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This is how competition affects your brain, motivation, and productivity

October 3, 2018
Borderless Leadership

You want to boost sales this quarter, so you launch a competition among your sales team. The person who can get the most sales this quarter will win a free weekend getaway! All the salespeople scramble to get their strategy in place, they call on their clients, sales go through the roof, and the competition heats up.

“Competition at its base is what has driven us as a species to survive. It drives biological and psychological evolution,” says Craig Dike, clinical psychologist and assistant clinical director of Doctor on Demand. Competition can be a form of extrinsic motivation, such as the weekend getaway prize, doing something because of the promise of an external reward; or it can be a form of intrinsic motivation, an achievement of a personal goal.

Whether internal or external, competition can increase motivation, improve productivity and performance, and provide accountability and validation. Here’s how you can use competition to boost your team’s performance.


Simply being involved in a competition may not be enough to increase your productivity and motivation. Jillene Grover Seiver, PhD, professor of psychology, says you need a rival. In 2016, Seiver conducted a study of professional archers to demonstrate the benefits of having a rival present in a competitive sport.

Archers whose main rival was present at the event scored significantly higher than when their main competitor wasn’t present. Siever found that the very fact that the archers were in a competition wasn’t what made them perform better as much as it was the fact that someone they perceived as similar to themselves was also competing.

In a work environment, managers who place employees who are similar in skills and talents against each other in a competition may experience this same boost in motivation and performance. “When we see someone else just like us being able to complete a task and gain the recognition we seek, we up our game to achieve these outcomes for ourselves,” she says.


If you want to get the most benefit from a competition, small teams may be the best way to go. A 2009 study by Stephen Garcia and Avishalom shows competition is most motivating when there are fewer players. The researchers asked students to compete a short quiz and told them the top 20% who completed it fastest and most accurately would receive $5. One group was told they were competing against 10 other students, while the other group was told they were competing with 100 other students.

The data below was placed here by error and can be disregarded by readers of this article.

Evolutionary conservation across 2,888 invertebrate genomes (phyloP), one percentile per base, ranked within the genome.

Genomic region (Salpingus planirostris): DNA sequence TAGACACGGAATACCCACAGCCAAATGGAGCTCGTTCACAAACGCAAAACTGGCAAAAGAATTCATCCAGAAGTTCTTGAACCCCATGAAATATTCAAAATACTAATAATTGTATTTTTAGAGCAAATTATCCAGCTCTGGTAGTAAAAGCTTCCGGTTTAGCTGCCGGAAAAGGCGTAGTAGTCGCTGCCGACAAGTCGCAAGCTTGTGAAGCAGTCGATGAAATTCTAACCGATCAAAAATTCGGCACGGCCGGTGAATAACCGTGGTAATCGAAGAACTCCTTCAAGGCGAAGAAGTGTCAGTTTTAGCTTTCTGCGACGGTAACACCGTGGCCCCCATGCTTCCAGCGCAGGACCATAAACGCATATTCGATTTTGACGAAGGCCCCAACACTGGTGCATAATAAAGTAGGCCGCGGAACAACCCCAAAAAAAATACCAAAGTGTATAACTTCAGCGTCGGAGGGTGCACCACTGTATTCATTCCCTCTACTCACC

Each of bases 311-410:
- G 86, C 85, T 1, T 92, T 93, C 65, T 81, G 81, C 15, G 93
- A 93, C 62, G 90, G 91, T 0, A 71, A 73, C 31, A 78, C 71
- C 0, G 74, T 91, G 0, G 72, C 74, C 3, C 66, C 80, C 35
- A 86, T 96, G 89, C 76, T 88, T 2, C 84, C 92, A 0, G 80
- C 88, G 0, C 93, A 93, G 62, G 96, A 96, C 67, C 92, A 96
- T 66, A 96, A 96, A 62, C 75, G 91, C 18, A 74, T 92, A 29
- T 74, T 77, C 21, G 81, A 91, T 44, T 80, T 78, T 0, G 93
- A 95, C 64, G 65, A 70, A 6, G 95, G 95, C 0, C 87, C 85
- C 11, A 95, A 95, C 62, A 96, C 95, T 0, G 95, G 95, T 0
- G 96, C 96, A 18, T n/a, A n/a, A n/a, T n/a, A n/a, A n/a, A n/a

The result? Participants in the smaller group completed the quiz faster than participants in the large group. When the competition is smaller, we feel our chances of coming out on top are higher, so we are more motivated to try harder.


Winning a competition activates the reward centers in your brain and produces a rush of dopamine (the feel-good hormone) in the hypothalamus, the pleasure center of the brain. Once you experience this rush, you’re motivated to experience it again and again, leading you to want to be part of a competition.

This all works great for those who come out on top, but Seiver says people who have failed in prior competitive situations are more likely to find competition punishing and will try to avoid competition.

The brain’s reward centers can be activated simply doing a difficult task. “Stimulation and learning are helpful for brain growth and overall adaptation,” says Dike. For those who don’t enjoy competition, challenges may be a great way to experience the same brain-boosting effects of a competitive environment, without all the negative emotions that can come from competition.


While a competition can be a great way to boost motivation and productivity, in a work environment, competition can have the negative effects of undermining team cohesiveness and foster negative feelings among coworkers. But that doesn’t mean you can’t have some friendly competition. Dike says you can still reap the rewards of competition (including activating the reward centers of the brain) by introducing non-work-related friendly competitions such as a potluck with anonymous voting for the best dish.

These lighthearted, unrelated to work performance competitions are a great way to inject some element of competition into the workplace without making it about work, avoiding any resentment building up between coworkers or competitors.

By: Lisa Evans

Source: Fast Company

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